Prior to E. maxima challenge growth performance was comparable between vaccinated and non-vaccinated chickens, supporting our previous findings with regards to vaccine safety [11]. Notably, vaccination with Et[EmAMA1] or with the combination of Et[EmAMA1] and Et[EmIMP1] conferred significant protection against E. maxima replication, with chickens displaying a significantly reduced E. maxima/host genomes ratio, especially in those receiving the bivalent vaccine. These results confirm observations using inbred chicken lines where vaccination with Et[EmAMA1], Et[EmIMP1], or Et[EmAMA1] plus Et[EmIMP1] significantly reduced total oocyst outputs after challenge with low E. maxima doses [11,12,13, 18].

Vaccination with transgenic E. tenella that expressed E. maxima antigens modified the host immune response against subsequent E. maxima challenge. It is well established that resistance to primary Eimeria infection is mediated by IFN-γ [30,31,32]. In the case of E. maxima, previous studies have described the occurrence of different local immune responses after challenge, with IFN-γ mRNA levels peaking after the first infection and being almost unaffected by subsequent infections [33]. We observed the same response in Emax-Emax chickens after secondary infection (low IFN-γ mRNA levels, similar to those observed in H2O-H2O chickens) compared to primary infection in H2O-Emax birds (high IFN-γ mRNA levels). However, birds vaccinated with transgenic parasites (Et[A]-Emax and Et[A + I]-Emax) showed intermediate IFN-γ mRNA responses, indicating the development of a certain degree of immune memory against E. maxima. This finding is supported by a previous study, where vaccination with Et[EmAMA1] + Et[EmIMP1] was enough to induce specific IFN-γ responses after stimulation of PBMCs with E. maxima extracts [13]. We also measured IL-10 levels in the intestine since this cytokine has been correlated with susceptibility to E. maxima infection, possibly through inhibition of IFN-γ synthesis [34, 35]. Local IL-10 mRNA levels showed a pattern similar to that described for IFN-γ, with low levels of expression in the Emax-Emax group, high levels in the H2O-Emax group and intermediate levels in the Et[A]-Emax and Et[A + I]-Emax groups. This is in agreement with our previous study, where IL-10 serum levels were significantly lower in birds vaccinated with transgenic Et[EmAMA1] parasites after E. maxima challenge compared to non-vaccinated and challenged birds [11]. This reduction in intestinal IL-10 levels could favour the development of IFN-γ-mediated responses, with effective immune killing of replicating parasites and a consequent reduction of oocyst shedding as previously suggested [34, 35].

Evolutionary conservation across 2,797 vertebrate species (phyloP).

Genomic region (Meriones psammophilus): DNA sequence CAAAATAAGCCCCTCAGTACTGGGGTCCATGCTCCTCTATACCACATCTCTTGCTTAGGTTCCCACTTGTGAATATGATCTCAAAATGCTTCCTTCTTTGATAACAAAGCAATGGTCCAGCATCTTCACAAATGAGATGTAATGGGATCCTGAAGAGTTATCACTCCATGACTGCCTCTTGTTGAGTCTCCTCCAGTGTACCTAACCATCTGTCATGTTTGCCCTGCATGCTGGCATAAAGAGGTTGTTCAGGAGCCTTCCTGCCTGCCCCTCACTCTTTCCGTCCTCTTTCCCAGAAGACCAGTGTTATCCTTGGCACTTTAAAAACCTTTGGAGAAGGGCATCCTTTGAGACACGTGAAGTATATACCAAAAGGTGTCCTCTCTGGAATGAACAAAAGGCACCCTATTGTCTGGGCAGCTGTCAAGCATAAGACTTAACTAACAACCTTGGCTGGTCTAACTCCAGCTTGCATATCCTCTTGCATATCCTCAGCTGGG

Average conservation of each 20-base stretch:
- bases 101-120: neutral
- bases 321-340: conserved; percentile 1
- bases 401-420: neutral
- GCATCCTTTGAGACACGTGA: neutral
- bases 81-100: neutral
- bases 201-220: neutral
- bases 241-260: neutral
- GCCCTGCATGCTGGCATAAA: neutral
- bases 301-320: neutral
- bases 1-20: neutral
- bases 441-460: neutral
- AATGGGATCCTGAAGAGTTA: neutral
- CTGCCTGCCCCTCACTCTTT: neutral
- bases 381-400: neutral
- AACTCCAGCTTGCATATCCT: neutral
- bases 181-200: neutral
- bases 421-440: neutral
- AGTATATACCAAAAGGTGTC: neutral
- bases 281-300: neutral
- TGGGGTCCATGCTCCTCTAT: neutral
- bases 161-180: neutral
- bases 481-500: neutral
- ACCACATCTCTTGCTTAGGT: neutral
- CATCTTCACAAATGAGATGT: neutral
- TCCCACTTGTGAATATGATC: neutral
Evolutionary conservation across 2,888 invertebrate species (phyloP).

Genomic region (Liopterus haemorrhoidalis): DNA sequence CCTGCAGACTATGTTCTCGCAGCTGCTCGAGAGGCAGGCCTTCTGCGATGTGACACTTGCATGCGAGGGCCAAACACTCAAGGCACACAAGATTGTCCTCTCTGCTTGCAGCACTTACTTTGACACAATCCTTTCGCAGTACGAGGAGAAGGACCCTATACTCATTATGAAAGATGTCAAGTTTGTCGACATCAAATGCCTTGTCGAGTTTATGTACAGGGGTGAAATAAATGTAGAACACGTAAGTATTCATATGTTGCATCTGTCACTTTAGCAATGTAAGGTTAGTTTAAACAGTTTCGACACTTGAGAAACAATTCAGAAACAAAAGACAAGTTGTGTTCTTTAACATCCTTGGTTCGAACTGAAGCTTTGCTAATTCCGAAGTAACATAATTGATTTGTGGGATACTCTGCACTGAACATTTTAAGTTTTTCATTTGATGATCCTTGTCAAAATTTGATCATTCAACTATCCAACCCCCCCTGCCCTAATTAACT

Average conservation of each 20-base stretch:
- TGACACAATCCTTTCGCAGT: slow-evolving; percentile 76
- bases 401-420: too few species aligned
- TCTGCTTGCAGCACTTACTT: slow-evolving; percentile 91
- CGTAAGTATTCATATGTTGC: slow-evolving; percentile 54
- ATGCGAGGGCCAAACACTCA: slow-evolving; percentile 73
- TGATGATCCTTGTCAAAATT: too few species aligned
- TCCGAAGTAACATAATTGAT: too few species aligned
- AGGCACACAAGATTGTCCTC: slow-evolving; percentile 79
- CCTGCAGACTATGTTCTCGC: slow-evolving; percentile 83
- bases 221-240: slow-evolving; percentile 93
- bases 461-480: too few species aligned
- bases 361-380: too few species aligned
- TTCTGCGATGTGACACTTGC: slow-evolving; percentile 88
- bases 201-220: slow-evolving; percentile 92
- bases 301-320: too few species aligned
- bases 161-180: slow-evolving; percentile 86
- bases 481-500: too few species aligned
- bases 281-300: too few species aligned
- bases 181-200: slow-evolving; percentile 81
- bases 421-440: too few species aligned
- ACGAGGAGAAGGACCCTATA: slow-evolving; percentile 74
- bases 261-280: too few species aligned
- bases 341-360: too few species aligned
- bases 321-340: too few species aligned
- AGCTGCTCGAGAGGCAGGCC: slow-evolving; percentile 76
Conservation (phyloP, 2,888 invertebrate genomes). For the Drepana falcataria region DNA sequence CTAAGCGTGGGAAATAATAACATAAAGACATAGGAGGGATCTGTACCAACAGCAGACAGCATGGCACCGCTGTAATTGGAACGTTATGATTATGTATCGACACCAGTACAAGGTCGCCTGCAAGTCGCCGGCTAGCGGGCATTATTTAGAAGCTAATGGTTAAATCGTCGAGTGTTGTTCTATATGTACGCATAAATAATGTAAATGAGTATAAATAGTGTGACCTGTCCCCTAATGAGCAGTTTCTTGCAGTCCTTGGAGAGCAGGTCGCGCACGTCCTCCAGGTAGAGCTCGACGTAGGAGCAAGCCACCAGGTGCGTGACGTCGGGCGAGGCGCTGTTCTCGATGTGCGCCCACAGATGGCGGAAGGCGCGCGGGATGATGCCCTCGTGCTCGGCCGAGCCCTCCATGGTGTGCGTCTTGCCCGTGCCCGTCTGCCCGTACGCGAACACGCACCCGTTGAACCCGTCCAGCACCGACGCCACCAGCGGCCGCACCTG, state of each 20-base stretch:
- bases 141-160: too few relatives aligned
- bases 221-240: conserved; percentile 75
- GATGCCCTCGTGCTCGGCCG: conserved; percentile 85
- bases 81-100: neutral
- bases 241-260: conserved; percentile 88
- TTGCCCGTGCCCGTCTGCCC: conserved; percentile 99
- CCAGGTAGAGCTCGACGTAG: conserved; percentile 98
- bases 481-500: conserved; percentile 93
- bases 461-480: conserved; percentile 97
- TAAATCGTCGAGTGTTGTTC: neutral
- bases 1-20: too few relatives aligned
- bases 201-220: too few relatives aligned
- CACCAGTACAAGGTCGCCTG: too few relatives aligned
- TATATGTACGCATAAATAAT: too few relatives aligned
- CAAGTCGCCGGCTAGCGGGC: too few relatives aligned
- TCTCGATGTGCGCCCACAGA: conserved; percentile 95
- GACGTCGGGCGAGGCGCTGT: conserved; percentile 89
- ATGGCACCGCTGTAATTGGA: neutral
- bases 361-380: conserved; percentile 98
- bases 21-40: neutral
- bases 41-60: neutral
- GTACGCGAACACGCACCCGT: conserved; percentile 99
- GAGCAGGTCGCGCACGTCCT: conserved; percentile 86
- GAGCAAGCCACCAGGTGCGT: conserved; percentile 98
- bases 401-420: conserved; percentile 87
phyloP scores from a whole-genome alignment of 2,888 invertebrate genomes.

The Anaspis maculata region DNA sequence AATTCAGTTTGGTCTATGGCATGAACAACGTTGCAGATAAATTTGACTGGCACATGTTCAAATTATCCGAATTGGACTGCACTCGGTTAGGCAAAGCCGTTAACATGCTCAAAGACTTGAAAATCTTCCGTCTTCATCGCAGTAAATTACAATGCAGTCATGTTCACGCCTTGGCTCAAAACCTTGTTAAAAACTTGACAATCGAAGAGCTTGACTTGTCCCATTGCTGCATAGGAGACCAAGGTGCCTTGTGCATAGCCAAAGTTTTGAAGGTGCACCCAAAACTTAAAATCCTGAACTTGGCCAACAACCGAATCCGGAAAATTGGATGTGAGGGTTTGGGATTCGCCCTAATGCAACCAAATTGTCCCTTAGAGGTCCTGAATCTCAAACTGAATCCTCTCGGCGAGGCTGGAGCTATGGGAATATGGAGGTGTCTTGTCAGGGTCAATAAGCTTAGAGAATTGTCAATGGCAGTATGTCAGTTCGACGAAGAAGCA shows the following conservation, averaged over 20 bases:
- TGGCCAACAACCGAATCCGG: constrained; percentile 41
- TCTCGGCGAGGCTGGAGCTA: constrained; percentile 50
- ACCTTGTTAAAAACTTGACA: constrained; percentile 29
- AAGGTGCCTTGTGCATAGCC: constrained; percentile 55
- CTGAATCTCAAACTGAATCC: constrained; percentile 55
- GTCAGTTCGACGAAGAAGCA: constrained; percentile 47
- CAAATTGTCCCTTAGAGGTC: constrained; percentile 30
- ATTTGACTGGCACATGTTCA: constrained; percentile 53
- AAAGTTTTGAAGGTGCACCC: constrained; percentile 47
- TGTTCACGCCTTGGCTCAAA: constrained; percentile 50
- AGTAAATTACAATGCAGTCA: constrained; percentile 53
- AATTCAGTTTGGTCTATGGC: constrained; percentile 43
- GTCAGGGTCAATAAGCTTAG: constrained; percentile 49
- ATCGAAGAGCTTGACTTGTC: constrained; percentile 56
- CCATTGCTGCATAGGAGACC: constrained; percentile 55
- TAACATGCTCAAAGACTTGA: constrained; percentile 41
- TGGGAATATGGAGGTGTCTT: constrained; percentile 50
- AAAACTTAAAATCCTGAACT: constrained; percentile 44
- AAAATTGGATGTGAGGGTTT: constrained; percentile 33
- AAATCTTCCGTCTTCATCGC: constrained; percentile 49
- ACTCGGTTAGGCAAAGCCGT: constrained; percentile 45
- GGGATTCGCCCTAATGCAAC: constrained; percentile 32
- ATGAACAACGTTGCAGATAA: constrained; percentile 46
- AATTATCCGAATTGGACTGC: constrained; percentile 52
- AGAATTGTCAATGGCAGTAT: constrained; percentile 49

It has previously been shown that (i) quantification of oocyst shedding following a low dose challenge is not an appropriate indicator of protection against clinical coccidiosis (normally induced by significantly higher numbers of parasites), and (ii) that infection with higher doses would increase oocyst shedding with little or no correlation to growth performance [36]. For this reason, we also challenged a group of chickens with higher doses of sporulated E. maxima oocysts (10,000 per bird) and culled them at two different time-points to assess the effect of vaccination on gut lesions (6 days after challenge) and BWG (12 days after challenge). Severity of gut lesions was partially reduced by vaccination with Et[EmAMA1] and this effect was slightly better when Et[EmAMA1] and Et[EmIMP1] parasites were combined. Chickens vaccinated with any of the formulations displayed intermediate lesion scores that did not differ from those observed in the ‘fully protected’ or ‘unprotected’ control groups. This phenomenon might be an effect of the enhanced IFN-γ responses triggered by vaccination as suggested for E. tenella infections [37]. While a reduction in gut pathology following challenge can be taken as a proof of protection by anticoccidial vaccines, it has been demonstrated that the use of lesion scores alone may underestimate efficacy since commercially vaccinated chickens with lesions are able to perform as well as birds with no lesions in terms of BWG [38, 39].